(Interviewed and written by Maria A. Ressa)
Every time a budding dictator is set to consolidate power in the Philippines, he attacks the Lopez family.
In a way, that makes sense because that family has run – whether in the ‘70s or today – the most modern and influential broadcast network in the country, ABS-CBN. In 1972, when then-president Ferdinand Marcos declared martial law, he shut down ABS-CBN, and it remained dark for 14 years.
Branded an “oligarch” by Marcos in the ‘70s, the family paid a steep price: Eugenio “Eñing” Lopez was forced to hand over all the family’s companies to Marcos in exchange for the freedom of his son, Eugenio “Geny” Lopez, Jr, who was arrested and detained on November 27, 1972. It was a promise Marcos never fulfilled. Eñing would die of cancer in San Francisco without seeing Geny, who was never charged with a crime but spent 5 years in prison.
Geny’s wife, Conchita, smuggled messages from her husband to the outside world and mobilized her family and the international community when Geny decided to mount a hunger strike in 1974. 3 years later, Conchita and her sons, 25 year old, Eugenio “Gabby” Lopez III, and 20 year old Raffy, would help Geny escape and – along with their family – go into exile in San Francisco.
“It’s deja vu,” Conchita told Rappler in her first ever interview on July 21, 2020, from her home in San Francisco. The 90-year-old Lopez matriarch is now remarried and living in the US, where she joins protest rallies against abuses of power in the Philippines. “We’re in exactly the same situation … so it’s terrible. I don’t know what to say. Who would think that we would go through something like this again in our lifetime?”
Her youngest daughter, 58-year-old Roberta Lopez Feliciano, also spoke for the first time, saying she was “angry” after the shutdown of ABS-CBN and the targeting of her family. It is back to the future: President Rodrigo Duterte echoed Marcos, calling the Lopezes “oligarchs” he was able to control without declaring martial law. (Read: Constitutional prerogative gone wrong)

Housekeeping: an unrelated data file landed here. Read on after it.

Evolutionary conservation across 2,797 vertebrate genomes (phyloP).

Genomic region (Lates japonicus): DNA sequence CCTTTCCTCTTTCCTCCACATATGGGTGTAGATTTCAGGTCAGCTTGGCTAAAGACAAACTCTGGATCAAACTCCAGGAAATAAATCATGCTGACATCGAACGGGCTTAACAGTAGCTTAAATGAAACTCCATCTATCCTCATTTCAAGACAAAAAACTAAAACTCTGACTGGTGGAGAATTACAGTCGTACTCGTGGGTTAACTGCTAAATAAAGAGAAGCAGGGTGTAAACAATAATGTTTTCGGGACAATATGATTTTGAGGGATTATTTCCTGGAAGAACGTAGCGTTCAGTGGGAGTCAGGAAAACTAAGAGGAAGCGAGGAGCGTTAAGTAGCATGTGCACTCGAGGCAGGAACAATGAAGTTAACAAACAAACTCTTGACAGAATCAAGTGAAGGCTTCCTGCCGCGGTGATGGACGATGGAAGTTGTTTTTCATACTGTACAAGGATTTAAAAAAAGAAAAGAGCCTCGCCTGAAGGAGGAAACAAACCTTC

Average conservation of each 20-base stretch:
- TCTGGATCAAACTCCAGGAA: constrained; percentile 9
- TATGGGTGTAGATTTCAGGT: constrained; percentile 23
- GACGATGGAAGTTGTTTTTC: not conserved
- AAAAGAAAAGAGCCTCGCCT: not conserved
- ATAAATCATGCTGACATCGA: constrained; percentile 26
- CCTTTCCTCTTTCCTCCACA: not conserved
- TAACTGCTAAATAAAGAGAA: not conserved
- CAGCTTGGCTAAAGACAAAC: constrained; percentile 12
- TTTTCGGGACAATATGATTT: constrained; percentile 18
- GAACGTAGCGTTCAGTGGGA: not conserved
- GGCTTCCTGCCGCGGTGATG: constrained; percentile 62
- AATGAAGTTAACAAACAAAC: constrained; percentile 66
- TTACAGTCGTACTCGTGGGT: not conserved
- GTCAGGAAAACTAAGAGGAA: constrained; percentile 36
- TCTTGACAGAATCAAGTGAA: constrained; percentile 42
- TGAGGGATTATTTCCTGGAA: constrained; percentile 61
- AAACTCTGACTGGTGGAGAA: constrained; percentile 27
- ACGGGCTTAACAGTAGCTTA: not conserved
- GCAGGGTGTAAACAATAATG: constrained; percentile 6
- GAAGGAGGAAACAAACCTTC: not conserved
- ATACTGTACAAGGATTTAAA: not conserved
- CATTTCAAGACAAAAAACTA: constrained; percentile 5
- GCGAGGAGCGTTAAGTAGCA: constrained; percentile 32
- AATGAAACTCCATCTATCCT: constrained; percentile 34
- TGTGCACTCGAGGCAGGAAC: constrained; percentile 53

“I feel like I’m in Alice in Wonderland. I mean, everything is possible,” Roberta told me. “Anything anyone can conjure up in their head is possible. So it instills a lot of fear and dread in people because you don’t know what to expect any more.”
“I never felt fear the way I do now,” Roberta added, comparing today with her memories of martial law. “Now I feel there is nothing protecting me. The laws can be turned and twisted according to however they want to read it.”
Our interview came days after the release of a zoom video of lawmakers discussing confiscating the land and facilities of ABS-CBN, decried by some lawmakers as unconstitutional.
“It’s almost like somebody coming to my house and saying, ‘I want your house. Give it to me, and it’s mine and get out.’ I mean how can anybody do that?” Roberta asked. “This is my home. I built it. My name is on the title. What gives you the right to do that to me? And I feel that that’s what they’re doing – and every day, they conjure up something else. And I think to myself, ‘every day this is what you’re thinking of? How to do harm and evil to people? Why aren’t you thinking about helping our nation?’”
I’ve never met these two women, but I worked for Gabby Lopez for 6 years. He first tried to recruit me in early 2000, an offer I turned down then, but in 2004, when he talked to me again, I read everything I could about the Lopezes, ABS-CBN, and Gabby.
After thinking it through, I accepted the job of running the largest news group in the Philippines. It was time to come home: I was old enough to have real experience but young enough to want to make a difference.